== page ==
I really think that the starforming "spiral rings" of Andromeda in today's APOD truly look like breaking waves, spreading outwards after a bull's-eye "splash". Except M32 hasn't really hit yet, as far as I can understand. Maybe we will see some real fireworks when it hits for real - or our descendants may see it, if we are lucky.
NGC 1316. Photo: NASA, ESA, and The Hubble Heritage Team (STScI/AURA)
Is Andromeda in the process of turning into a lenticular galaxy? Actually M31 is a quite red galaxy, and redder than most of us think it is. Our big sister galaxy is close enough that we can easily make out "her" star forming regions, especially when it is photographed through an Ha filter. We can also see the blue stars in the spiral "rings". But in reality M31 is rather poor in star formation, and its colors are red: 0.92 (B-V), and 0.50 (U-B). This is comparable to many elliptical galaxies. One example is NGC 1316, an elliptical galaxy that contains dust but no visible regions of star formation. Yet, the colors of NGC 1316 are actually very slightly bluer
than the integrated colors of Andromeda.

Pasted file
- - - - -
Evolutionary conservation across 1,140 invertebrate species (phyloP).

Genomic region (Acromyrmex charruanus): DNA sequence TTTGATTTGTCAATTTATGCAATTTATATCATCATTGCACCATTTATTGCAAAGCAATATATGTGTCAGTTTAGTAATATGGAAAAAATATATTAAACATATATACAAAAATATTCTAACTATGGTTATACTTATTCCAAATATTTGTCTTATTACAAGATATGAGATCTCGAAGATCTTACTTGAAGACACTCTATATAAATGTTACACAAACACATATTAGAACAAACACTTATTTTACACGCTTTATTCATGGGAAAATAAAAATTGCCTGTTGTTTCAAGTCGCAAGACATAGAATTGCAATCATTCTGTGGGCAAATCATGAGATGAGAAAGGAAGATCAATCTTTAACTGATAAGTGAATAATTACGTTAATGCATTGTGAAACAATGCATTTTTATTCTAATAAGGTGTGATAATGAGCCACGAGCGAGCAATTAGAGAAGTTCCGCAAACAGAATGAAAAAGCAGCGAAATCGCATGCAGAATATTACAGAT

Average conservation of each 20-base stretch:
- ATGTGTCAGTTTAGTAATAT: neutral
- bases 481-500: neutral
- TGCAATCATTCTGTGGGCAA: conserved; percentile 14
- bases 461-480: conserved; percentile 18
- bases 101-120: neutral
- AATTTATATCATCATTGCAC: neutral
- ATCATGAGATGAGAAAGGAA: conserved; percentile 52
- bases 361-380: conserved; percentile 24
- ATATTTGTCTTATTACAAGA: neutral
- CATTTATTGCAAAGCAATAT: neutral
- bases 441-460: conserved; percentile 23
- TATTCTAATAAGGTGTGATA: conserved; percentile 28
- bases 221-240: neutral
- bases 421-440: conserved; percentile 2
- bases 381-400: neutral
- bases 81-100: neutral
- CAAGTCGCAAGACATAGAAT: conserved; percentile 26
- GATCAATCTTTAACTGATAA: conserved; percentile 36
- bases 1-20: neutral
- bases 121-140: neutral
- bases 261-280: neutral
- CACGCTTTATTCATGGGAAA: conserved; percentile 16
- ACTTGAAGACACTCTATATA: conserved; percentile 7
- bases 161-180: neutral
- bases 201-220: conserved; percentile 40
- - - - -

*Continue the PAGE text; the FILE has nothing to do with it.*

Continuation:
NGC 253. Photo: R. Jay GaBany.
Some spiral galaxies are also about as red as Andromeda, but they are usually quite dusty, and hide regions of star formation behind dust. On example is the Silver Dollar galaxy, NGC 253. The integrated colors of NGC 253 are somewhat bluer than the integrated colors of Andromeda, but while Andromeda is dust-poor - it is about 1.3 magnitudes fainter in the far infrared than in blue light - NGC 253 is almost 2.5 magnitudes brighter
in the far infrared than in blue light. There are many brilliant blue stars in NGC 253 that are hidden behind all that dust.
To summarize: M31 is a red galaxy, poor in star formation, with huge numbers of old red stars, but with rather little dust. Is it on the way to becoming a lenticular galaxy? I'd say its star forming ability is definitely winding down.